Unblemished pearl

New York Daily News, December 6, 2003
By Nancy Ramsey

Scarlett Johansson's exquisite performances in "Lost in Translation" and the Friday release "Girl With a Pearl Earring" have made her the hot young actress of the year. But her first attempt at acting was "devastating."

"I was 7 1/2 and someone had suggested to my mom that she take her kids to auditions," Johansson recalls. "There were four of us [including her twin brother], and we had to do a cold reading. The only person picked was my older brother, and he didn't even want to act. I was crying. I remember standing outside with my mom, seeing my whole future crumble."

Johansson and her mom persevered, pounding the pavement after school. At auditions, "I'd lie on her lap and we would watch all these psychotic stage moms with their kids," she says. "The cattle calls were absolutely overwhelming. They'd ask me if I had a cold, and I'd say, 'No, I always talk like that.' They wanted specific things, a little blond girl who can do this, a little black boy who can do that. I'd throw temper tantrums afterward. I didn't want to be poked and prodded. I wanted to act."

These days, Johansson is every bit the grownup movie star. Elegant in a sleek black evening dress and fishnet stockings, her blonde hair swept up in a French twist, she answers questions in a deep, sexy voice. It's only when she starts clowning around that you realize she's just 19.

Johansson's acting in such films as "Manny & Lo," "The Horse Whisperer," "Ghost World" and "The Man Who Wasn't There" revealed a remarkable talent. In "Lost in Translation," her portrayal of a young American newlywed marooned in a Tokyo hotel earned her raves from critics.

Set in Holland in 1665, "Girl With a Pearl Earring" stars Johansson as Griet, the daughter of a blinded tile painter, who is forced to become a maid in the home of Johannes Vermeer (Colin Firth). As unspoken desire develops between the girl and the married artist, she becomes his muse and the model for his most famous painting (after which the film is named).

Johansson began work on "Girl With a Pearl Earring," based on Tracy Chevalier's novel, in Luxembourg 10 days after completing "Lost in Translation."

"I was like, 'Whoa!'" she says. "I was emotionally vulnerable, but everyone was so accepting of the crazy experience I'd had that they just kind of saddled me with wardrobe, tests, dialogue coaching, etiquette.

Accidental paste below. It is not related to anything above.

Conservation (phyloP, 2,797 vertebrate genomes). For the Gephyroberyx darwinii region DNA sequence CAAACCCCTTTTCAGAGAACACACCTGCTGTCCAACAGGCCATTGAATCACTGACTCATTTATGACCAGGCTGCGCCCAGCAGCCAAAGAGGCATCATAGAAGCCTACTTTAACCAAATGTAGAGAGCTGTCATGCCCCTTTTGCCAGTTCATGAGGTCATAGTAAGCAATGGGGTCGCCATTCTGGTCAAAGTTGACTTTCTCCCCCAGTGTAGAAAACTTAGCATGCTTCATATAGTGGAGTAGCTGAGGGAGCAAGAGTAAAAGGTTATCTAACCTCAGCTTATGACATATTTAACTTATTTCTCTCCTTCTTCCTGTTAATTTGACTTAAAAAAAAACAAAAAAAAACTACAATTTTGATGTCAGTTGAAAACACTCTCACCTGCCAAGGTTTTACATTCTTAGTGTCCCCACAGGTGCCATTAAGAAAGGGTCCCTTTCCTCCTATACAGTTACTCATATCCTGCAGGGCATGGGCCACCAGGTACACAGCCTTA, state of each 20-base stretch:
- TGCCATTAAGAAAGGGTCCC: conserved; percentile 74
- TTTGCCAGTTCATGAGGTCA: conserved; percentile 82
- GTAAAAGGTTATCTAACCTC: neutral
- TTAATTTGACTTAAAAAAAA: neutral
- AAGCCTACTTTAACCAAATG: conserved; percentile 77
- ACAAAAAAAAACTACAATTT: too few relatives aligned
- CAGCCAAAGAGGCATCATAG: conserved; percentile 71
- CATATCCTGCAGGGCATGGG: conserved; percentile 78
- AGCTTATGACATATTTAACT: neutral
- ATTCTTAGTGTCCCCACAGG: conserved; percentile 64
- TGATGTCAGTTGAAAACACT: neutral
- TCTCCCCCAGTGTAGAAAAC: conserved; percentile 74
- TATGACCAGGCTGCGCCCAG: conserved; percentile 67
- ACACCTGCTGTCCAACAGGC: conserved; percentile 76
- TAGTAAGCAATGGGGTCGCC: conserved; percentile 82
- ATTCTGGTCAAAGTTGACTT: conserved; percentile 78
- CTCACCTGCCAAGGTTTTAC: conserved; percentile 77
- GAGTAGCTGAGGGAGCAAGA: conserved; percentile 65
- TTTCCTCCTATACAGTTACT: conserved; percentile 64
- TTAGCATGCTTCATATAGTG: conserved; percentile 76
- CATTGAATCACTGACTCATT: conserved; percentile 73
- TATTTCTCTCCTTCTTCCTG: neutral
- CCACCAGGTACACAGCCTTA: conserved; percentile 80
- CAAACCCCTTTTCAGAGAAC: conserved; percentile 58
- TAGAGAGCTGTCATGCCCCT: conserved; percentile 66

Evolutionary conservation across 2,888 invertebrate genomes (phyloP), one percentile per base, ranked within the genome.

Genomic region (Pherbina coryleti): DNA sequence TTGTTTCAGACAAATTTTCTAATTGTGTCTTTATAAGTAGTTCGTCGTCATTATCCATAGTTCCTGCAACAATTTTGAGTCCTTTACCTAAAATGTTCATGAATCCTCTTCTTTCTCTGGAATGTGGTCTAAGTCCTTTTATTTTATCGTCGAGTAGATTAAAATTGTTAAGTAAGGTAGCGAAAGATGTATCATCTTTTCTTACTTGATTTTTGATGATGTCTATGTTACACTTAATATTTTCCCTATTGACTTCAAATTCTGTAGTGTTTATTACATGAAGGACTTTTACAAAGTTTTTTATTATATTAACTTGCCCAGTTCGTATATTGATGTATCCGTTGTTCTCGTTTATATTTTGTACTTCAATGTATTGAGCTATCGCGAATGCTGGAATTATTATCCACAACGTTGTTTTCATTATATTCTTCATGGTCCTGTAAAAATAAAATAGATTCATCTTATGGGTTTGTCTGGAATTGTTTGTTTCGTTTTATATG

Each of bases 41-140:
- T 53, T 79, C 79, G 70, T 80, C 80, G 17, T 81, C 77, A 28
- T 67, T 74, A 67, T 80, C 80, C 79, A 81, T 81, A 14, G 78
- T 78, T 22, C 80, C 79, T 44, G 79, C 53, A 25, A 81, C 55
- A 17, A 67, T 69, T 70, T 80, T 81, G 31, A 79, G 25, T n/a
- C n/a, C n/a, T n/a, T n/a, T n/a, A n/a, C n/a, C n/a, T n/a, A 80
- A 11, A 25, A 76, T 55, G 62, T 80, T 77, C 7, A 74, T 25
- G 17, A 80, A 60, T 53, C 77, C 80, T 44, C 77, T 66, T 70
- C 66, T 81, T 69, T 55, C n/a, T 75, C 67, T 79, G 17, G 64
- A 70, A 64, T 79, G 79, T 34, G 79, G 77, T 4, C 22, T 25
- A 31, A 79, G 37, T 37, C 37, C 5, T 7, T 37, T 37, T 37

"I tried to own whatever I was doing. If I mix this with this, I'd think, it'll look like I'm doing laundry," she says, referring to Griet's household duties. "People will believe I'm the maid if I make it look instinctive. It's not exactly the same as using Windex or a Hoover."


Johansson is grateful the film didn't indulge cliches of an older artist falling in love with a younger woman.

The screenwriter "Olivia [Hetreed] was so brave to allow those silent moments to happen. Another script would have had Vermeer saying, 'I've never wanted for anything but you,' or we'd see him watching her washing her breasts in a basin.

"Griet is a girl who's accepted her place," Johansson continues. Her own artistic instincts have no real outlet and she cannot marry beyond her station; it seems inevitable she'll end up with the handsome butcher's boy (Cillian Murphy) who courts her.

"But all of a sudden she is so yearningly and deeply in love" with Vermeer, Johansson reflects. "The chemistry is physical, mental, spiritual."

"I found Scarlett a fascinating creature," says the film's director, Peter Webber. "Colin Firth's very happily married with kids, Scarlett had a boyfriend at the time - they were able to trade on feelings that we all have every day."

Johansson does not currently have a steady boyfriend. She is, however, racking up more movies and is filming "A Good Woman" in Italy, with Helen Hunt.

"She's got all the chops she needs," says Webber. "She's got the glamour and she's got the New York attitude. And when we were shooting 'Girl With a Pearl Earring,' everybody would go rushing off to the lunch queue, and Scarlett would still be in the 17th century."